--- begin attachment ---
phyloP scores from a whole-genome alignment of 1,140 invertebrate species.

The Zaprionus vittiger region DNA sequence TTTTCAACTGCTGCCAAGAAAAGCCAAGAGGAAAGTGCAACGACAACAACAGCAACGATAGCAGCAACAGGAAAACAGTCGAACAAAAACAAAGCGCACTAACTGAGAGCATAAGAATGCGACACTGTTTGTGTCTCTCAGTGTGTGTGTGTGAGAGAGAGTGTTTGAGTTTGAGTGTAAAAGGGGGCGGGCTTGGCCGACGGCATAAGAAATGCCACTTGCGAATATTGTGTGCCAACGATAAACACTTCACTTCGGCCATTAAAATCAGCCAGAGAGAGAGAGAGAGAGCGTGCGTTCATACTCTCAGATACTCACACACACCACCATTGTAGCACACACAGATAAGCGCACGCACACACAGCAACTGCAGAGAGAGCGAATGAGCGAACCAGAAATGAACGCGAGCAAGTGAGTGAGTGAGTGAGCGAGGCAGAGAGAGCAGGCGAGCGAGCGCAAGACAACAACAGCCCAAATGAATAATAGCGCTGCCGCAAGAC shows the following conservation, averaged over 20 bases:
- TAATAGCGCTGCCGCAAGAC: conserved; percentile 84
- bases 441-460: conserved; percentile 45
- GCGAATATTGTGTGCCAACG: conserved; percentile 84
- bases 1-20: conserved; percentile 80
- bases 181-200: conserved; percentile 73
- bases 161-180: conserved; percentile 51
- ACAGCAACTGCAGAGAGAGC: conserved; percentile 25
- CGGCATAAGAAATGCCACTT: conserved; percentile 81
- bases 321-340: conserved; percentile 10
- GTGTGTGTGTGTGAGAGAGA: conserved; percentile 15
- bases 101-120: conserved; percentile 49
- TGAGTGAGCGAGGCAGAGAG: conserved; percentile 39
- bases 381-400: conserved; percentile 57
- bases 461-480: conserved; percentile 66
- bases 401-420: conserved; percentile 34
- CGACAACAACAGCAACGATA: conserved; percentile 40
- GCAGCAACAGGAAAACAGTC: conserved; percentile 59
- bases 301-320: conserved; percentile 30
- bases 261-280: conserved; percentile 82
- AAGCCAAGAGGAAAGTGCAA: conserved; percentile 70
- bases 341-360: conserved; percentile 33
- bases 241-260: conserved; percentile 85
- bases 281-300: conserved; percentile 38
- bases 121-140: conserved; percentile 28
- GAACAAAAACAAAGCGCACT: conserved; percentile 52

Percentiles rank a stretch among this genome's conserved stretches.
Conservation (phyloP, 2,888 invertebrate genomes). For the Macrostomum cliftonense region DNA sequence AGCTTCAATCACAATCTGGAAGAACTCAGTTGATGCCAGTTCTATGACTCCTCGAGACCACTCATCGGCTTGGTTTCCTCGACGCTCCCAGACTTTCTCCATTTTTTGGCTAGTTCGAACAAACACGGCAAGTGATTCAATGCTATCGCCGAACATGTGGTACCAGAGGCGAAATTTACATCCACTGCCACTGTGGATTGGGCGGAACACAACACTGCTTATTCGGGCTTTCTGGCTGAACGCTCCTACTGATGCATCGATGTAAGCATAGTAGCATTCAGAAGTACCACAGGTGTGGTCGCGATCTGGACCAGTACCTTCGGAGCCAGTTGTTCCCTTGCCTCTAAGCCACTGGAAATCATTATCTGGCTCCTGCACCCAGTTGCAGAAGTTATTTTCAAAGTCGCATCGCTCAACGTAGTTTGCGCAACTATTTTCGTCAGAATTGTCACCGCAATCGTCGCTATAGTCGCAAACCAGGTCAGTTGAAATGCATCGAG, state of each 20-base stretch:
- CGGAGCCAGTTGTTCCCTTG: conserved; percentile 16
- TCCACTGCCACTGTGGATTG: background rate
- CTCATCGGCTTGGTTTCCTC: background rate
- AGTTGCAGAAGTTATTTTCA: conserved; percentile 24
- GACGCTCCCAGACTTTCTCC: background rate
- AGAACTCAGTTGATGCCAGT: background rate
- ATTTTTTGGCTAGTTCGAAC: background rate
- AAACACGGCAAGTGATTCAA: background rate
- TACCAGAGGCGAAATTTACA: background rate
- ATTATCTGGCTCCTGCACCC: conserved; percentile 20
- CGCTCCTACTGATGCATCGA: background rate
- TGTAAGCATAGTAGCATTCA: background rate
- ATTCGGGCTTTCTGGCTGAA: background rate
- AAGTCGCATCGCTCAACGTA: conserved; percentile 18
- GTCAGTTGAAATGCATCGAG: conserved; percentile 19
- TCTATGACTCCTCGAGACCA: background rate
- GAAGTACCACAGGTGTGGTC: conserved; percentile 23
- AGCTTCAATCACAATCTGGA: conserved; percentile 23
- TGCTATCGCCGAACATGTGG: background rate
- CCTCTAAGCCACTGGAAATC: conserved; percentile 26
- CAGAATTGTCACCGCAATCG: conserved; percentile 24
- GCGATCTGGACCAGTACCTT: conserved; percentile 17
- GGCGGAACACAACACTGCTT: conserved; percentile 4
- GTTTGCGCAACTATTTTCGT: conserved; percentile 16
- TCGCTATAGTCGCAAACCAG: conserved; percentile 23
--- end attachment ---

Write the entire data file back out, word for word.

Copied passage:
phyloP scores from a whole-genome alignment of 1,140 invertebrate species.

The Zaprionus vittiger region DNA sequence TTTTCAACTGCTGCCAAGAAAAGCCAAGAGGAAAGTGCAACGACAACAACAGCAACGATAGCAGCAACAGGAAAACAGTCGAACAAAAACAAAGCGCACTAACTGAGAGCATAAGAATGCGACACTGTTTGTGTCTCTCAGTGTGTGTGTGTGAGAGAGAGTGTTTGAGTTTGAGTGTAAAAGGGGGCGGGCTTGGCCGACGGCATAAGAAATGCCACTTGCGAATATTGTGTGCCAACGATAAACACTTCACTTCGGCCATTAAAATCAGCCAGAGAGAGAGAGAGAGAGCGTGCGTTCATACTCTCAGATACTCACACACACCACCATTGTAGCACACACAGATAAGCGCACGCACACACAGCAACTGCAGAGAGAGCGAATGAGCGAACCAGAAATGAACGCGAGCAAGTGAGTGAGTGAGTGAGCGAGGCAGAGAGAGCAGGCGAGCGAGCGCAAGACAACAACAGCCCAAATGAATAATAGCGCTGCCGCAAGAC shows the following conservation, averaged over 20 bases:
- TAATAGCGCTGCCGCAAGAC: conserved; percentile 84
- bases 441-460: conserved; percentile 45
- GCGAATATTGTGTGCCAACG: conserved; percentile 84
- bases 1-20: conserved; percentile 80
- bases 181-200: conserved; percentile 73
- bases 161-180: conserved; percentile 51
- ACAGCAACTGCAGAGAGAGC: conserved; percentile 25
- CGGCATAAGAAATGCCACTT: conserved; percentile 81
- bases 321-340: conserved; percentile 10
- GTGTGTGTGTGTGAGAGAGA: conserved; percentile 15
- bases 101-120: conserved; percentile 49
- TGAGTGAGCGAGGCAGAGAG: conserved; percentile 39
- bases 381-400: conserved; percentile 57
- bases 461-480: conserved; percentile 66
- bases 401-420: conserved; percentile 34
- CGACAACAACAGCAACGATA: conserved; percentile 40
- GCAGCAACAGGAAAACAGTC: conserved; percentile 59
- bases 301-320: conserved; percentile 30
- bases 261-280: conserved; percentile 82
- AAGCCAAGAGGAAAGTGCAA: conserved; percentile 70
- bases 341-360: conserved; percentile 33
- bases 241-260: conserved; percentile 85
- bases 281-300: conserved; percentile 38
- bases 121-140: conserved; percentile 28
- GAACAAAAACAAAGCGCACT: conserved; percentile 52

Percentiles rank a stretch among this genome's conserved stretches.
Conservation (phyloP, 2,888 invertebrate genomes). For the Macrostomum cliftonense region DNA sequence AGCTTCAATCACAATCTGGAAGAACTCAGTTGATGCCAGTTCTATGACTCCTCGAGACCACTCATCGGCTTGGTTTCCTCGACGCTCCCAGACTTTCTCCATTTTTTGGCTAGTTCGAACAAACACGGCAAGTGATTCAATGCTATCGCCGAACATGTGGTACCAGAGGCGAAATTTACATCCACTGCCACTGTGGATTGGGCGGAACACAACACTGCTTATTCGGGCTTTCTGGCTGAACGCTCCTACTGATGCATCGATGTAAGCATAGTAGCATTCAGAAGTACCACAGGTGTGGTCGCGATCTGGACCAGTACCTTCGGAGCCAGTTGTTCCCTTGCCTCTAAGCCACTGGAAATCATTATCTGGCTCCTGCACCCAGTTGCAGAAGTTATTTTCAAAGTCGCATCGCTCAACGTAGTTTGCGCAACTATTTTCGTCAGAATTGTCACCGCAATCGTCGCTATAGTCGCAAACCAGGTCAGTTGAAATGCATCGAG, state of each 20-base stretch:
- CGGAGCCAGTTGTTCCCTTG: conserved; percentile 16
- TCCACTGCCACTGTGGATTG: background rate
- CTCATCGGCTTGGTTTCCTC: background rate
- AGTTGCAGAAGTTATTTTCA: conserved; percentile 24
- GACGCTCCCAGACTTTCTCC: background rate
- AGAACTCAGTTGATGCCAGT: background rate
- ATTTTTTGGCTAGTTCGAAC: background rate
- AAACACGGCAAGTGATTCAA: background rate
- TACCAGAGGCGAAATTTACA: background rate
- ATTATCTGGCTCCTGCACCC: conserved; percentile 20
- CGCTCCTACTGATGCATCGA: background rate
- TGTAAGCATAGTAGCATTCA: background rate
- ATTCGGGCTTTCTGGCTGAA: background rate
- AAGTCGCATCGCTCAACGTA: conserved; percentile 18
- GTCAGTTGAAATGCATCGAG: conserved; percentile 19
- TCTATGACTCCTCGAGACCA: background rate
- GAAGTACCACAGGTGTGGTC: conserved; percentile 23
- AGCTTCAATCACAATCTGGA: conserved; percentile 23
- TGCTATCGCCGAACATGTGG: background rate
- CCTCTAAGCCACTGGAAATC: conserved; percentile 26
- CAGAATTGTCACCGCAATCG: conserved; percentile 24
- GCGATCTGGACCAGTACCTT: conserved; percentile 17
- GGCGGAACACAACACTGCTT: conserved; percentile 4
- GTTTGCGCAACTATTTTCGT: conserved; percentile 16
- TCGCTATAGTCGCAAACCAG: conserved; percentile 23